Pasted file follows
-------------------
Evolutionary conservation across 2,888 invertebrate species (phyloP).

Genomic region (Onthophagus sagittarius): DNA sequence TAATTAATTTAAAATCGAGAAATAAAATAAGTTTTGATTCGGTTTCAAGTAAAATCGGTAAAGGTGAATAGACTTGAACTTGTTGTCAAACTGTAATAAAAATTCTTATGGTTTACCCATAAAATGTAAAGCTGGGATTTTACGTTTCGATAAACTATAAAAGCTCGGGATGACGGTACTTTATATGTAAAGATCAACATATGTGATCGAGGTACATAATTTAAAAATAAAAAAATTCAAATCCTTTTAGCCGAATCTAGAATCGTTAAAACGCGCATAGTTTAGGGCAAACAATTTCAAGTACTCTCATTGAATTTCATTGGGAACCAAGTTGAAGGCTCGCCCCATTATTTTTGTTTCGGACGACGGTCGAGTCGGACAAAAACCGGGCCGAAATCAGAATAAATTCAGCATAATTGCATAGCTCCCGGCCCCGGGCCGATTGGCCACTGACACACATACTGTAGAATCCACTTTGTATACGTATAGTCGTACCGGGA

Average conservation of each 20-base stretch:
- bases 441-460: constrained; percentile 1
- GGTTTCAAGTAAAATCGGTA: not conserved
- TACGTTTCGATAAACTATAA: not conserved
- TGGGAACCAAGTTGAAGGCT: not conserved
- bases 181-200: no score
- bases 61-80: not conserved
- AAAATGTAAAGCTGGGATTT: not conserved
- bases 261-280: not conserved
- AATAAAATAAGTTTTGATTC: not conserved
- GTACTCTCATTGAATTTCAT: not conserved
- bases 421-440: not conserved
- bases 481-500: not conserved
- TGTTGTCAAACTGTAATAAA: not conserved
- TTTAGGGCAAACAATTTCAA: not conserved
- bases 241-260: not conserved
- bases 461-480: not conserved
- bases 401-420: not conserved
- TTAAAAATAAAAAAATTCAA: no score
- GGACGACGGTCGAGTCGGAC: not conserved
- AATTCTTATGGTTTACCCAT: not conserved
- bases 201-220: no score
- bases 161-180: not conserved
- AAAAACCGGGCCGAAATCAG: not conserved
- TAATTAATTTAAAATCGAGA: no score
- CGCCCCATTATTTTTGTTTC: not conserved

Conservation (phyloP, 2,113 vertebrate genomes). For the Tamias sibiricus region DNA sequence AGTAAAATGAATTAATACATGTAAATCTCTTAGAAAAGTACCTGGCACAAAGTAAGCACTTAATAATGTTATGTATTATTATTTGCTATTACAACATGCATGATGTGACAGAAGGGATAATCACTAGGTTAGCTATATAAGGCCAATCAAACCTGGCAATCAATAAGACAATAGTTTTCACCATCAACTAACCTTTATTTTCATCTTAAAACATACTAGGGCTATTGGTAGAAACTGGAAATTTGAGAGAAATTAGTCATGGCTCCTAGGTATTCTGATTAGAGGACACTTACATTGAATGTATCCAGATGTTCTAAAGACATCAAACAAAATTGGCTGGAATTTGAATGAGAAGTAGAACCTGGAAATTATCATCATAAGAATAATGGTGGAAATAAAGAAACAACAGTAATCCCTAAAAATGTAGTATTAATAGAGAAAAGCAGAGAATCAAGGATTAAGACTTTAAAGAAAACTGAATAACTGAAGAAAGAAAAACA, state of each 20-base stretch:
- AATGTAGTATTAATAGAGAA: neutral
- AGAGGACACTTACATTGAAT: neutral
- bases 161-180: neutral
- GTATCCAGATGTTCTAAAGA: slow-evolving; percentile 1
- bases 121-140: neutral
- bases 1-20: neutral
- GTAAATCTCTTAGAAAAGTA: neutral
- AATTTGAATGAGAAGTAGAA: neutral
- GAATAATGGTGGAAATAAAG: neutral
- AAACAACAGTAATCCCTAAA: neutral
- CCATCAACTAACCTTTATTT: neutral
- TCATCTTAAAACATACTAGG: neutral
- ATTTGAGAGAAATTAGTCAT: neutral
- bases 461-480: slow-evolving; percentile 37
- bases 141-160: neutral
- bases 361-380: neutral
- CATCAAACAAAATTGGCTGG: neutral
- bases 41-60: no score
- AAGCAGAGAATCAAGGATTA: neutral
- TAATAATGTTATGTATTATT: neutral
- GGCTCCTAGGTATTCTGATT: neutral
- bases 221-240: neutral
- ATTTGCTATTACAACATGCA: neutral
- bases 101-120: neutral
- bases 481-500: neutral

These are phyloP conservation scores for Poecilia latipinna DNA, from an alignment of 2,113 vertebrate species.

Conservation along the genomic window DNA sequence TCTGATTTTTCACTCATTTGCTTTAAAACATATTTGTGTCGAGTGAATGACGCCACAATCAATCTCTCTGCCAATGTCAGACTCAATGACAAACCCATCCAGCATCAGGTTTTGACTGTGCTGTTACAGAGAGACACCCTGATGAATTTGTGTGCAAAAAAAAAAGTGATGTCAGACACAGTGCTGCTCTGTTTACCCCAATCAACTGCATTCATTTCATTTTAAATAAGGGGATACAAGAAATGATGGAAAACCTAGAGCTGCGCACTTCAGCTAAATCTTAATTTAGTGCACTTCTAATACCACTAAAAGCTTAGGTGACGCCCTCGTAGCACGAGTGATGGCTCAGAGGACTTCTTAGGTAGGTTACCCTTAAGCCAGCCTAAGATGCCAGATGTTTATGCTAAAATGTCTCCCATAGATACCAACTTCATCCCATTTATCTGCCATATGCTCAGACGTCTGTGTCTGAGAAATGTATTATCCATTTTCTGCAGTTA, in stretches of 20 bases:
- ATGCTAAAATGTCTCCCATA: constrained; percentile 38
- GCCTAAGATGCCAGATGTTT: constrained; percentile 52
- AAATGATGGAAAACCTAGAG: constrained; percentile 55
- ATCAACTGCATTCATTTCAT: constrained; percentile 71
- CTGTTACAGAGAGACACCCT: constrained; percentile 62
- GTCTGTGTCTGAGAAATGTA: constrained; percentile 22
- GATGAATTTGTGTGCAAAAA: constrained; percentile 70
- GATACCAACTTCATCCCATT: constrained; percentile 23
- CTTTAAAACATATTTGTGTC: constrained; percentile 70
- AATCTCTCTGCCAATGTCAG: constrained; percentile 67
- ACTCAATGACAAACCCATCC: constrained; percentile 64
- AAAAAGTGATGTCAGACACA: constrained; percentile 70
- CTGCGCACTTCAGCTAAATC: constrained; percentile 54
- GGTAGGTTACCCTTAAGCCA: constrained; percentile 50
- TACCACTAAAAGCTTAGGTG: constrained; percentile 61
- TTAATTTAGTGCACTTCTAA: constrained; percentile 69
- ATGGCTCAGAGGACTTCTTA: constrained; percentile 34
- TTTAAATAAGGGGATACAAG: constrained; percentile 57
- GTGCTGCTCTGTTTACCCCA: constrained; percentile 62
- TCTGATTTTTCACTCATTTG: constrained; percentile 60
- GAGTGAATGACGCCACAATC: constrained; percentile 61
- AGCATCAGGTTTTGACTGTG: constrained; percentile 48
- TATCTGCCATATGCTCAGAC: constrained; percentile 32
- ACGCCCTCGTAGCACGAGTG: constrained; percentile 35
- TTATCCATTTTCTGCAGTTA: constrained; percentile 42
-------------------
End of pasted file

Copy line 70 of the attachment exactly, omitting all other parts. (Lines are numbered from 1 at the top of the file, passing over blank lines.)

- GGTAGGTTACCCTTAAGCCA: constrained; percentile 50